Prior to 1906, in the Russian Social Democratic Labour Party, there were two fractions that had as much autonomy as provided for in the theses of the Comintern cited above.

Discipline in negotiations, and autonomy of judgment in the internal life of the party, are formally recognised by the statutes of the RCP (Bolshevik). One must do what the majority has decided and you can only exercise the right of criticism. Do what you are commanded, but if you’re really too outraged and convinced that one is involved in harming the world revolution, you can, before, during and after the action freely express your rage. This is tantamount to renouncing autonomous actions (rather like Vandervelde signing the Treaty of Versailles and compromising himself).

In these same theses, the Executive proposes the slogan of workers’ government which must be substituted for the dictatorship of the proletariat. What exactly is a workers’ government? It is a government made up of a central committee boiled down from the party; the ideal realisation of these theses occurs in Germany where President Ebert is a socialist and where governments are formed with his approval. Even if this formula is not accepted, communists must back with their votes the socialist prime ministers and presidents such as Branting in Sweden and Ebert in Germany.

Here is how we show our critical autonomy: the chairman of the Comintern, comrade Zinoviev, meets up with the CC of the Social Democratic Party and on seeing Ebert, Noske, Scheidemann, he raises his fists, shouting: “Turncoats, traitors of the working class!” They smile kindly and bow down before him. “You've murdered Rosa Luxemburg and Karl Liebknecht, leaders of the German proletariat, we’ll hang you from the gibbet!” They smile at him even more kindly and bow down even lower.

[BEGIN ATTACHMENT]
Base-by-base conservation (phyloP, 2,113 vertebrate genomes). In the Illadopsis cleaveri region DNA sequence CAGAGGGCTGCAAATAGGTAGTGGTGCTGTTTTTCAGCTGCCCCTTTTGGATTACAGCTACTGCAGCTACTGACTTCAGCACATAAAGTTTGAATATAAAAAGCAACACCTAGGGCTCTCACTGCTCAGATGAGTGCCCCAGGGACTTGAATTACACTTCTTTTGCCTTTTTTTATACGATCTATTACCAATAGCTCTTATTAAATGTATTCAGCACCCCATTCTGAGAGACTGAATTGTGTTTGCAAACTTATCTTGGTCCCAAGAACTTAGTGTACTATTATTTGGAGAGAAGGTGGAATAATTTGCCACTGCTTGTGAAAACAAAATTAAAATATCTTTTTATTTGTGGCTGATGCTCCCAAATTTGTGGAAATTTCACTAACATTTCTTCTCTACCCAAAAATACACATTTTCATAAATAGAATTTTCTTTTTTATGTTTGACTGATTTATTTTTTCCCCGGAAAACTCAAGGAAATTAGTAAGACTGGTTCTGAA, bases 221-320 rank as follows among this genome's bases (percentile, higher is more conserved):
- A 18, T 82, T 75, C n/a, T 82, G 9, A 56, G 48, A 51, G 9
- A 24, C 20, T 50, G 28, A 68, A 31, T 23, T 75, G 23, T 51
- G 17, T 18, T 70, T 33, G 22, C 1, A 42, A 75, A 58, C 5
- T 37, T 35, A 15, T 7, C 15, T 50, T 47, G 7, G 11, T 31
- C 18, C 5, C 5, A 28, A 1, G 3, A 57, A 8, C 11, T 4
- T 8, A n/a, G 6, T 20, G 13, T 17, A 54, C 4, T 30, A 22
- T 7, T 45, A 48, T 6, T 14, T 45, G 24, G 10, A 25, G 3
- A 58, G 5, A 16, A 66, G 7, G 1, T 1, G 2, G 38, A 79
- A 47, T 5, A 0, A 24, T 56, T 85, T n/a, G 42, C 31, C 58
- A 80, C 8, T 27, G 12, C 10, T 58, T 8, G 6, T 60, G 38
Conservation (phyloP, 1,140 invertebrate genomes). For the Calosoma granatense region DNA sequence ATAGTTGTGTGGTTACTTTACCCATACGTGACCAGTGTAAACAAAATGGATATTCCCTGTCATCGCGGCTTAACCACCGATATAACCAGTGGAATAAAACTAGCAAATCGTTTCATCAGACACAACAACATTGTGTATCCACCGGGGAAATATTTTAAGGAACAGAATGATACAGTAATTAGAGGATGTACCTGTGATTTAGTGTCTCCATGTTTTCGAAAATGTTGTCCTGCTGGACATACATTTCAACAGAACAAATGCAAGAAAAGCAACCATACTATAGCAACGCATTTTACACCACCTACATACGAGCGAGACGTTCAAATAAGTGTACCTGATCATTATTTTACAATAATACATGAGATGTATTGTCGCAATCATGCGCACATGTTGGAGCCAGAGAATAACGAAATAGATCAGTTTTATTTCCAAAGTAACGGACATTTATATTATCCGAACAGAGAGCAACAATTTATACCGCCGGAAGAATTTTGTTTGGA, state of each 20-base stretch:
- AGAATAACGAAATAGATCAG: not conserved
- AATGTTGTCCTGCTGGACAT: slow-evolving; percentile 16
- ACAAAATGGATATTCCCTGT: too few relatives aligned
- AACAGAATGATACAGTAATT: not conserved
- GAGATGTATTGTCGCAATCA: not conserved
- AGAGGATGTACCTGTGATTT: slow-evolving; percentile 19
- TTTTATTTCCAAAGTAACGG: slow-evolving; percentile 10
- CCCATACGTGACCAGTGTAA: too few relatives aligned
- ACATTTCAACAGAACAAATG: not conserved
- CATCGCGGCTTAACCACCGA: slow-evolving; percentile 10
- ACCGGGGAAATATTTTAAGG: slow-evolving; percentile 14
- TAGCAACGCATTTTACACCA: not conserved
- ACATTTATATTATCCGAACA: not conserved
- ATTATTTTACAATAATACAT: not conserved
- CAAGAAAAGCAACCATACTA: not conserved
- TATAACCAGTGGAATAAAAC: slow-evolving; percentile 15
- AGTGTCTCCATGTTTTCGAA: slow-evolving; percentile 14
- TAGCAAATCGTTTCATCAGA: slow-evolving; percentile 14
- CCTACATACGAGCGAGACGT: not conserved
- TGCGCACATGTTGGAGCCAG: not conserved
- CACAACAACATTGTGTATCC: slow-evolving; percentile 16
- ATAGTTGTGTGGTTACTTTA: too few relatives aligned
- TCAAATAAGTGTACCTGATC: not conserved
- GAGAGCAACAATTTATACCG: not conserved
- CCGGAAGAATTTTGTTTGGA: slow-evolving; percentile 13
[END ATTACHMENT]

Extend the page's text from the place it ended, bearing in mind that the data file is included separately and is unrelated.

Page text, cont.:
Comrade Zinoviev offers them the united front and proposes to form a workers’ government with communist participation. Thus he exchanges the gallows for the ministerial armchair. Noske, Ebert, Scheidemann and co. will go to the workers’ assemblies and say that the CI has given them an amnesty and offered them ministerial posts in place of the gibbet. The condition is however, that the communists authorise a minister. [...].[6] They will say to the whole working class that the communists have recognised the possibility of realising socialism only by uniting with them and not against them. And they will add: Take a look at these people! They would have hung and buried us before; now they have come to us. So good, we forgive them because they have of course forgiven us. A mutual amnesty.

The Communist International has given the Second International a proof of its political sincerity and it has received a proof of political poverty. What's the origin of this change in reality? How is it that comrade Zinoviev offers to Ebert, to Scheidemann and to Noske ministerial armchairs instead of the gallows? Not so long ago they sang the funeral oration of the Second International and now they give it the kiss of life. Why does he now sing its praises? Do we really see its resurrection and do we really lay claim to it?

Zinoviev’s theses effectively respond to such a question: “the world economic crisis is becoming sharper, unemployment is growing, capital is going onto the offensive and is manoeuvring adroitly, the condition of the working class is compromised”. Thus a class war is inevitable and from this it flows that the working class is moving more to the left. Reformist illusions are being destroyed. The greater workers’ base is now beginning to appreciate the courage of the communist avant-garde... and from this fact... a united front with Scheidemann must be constituted. Diabolical! The conclusion is not coherent with the premise.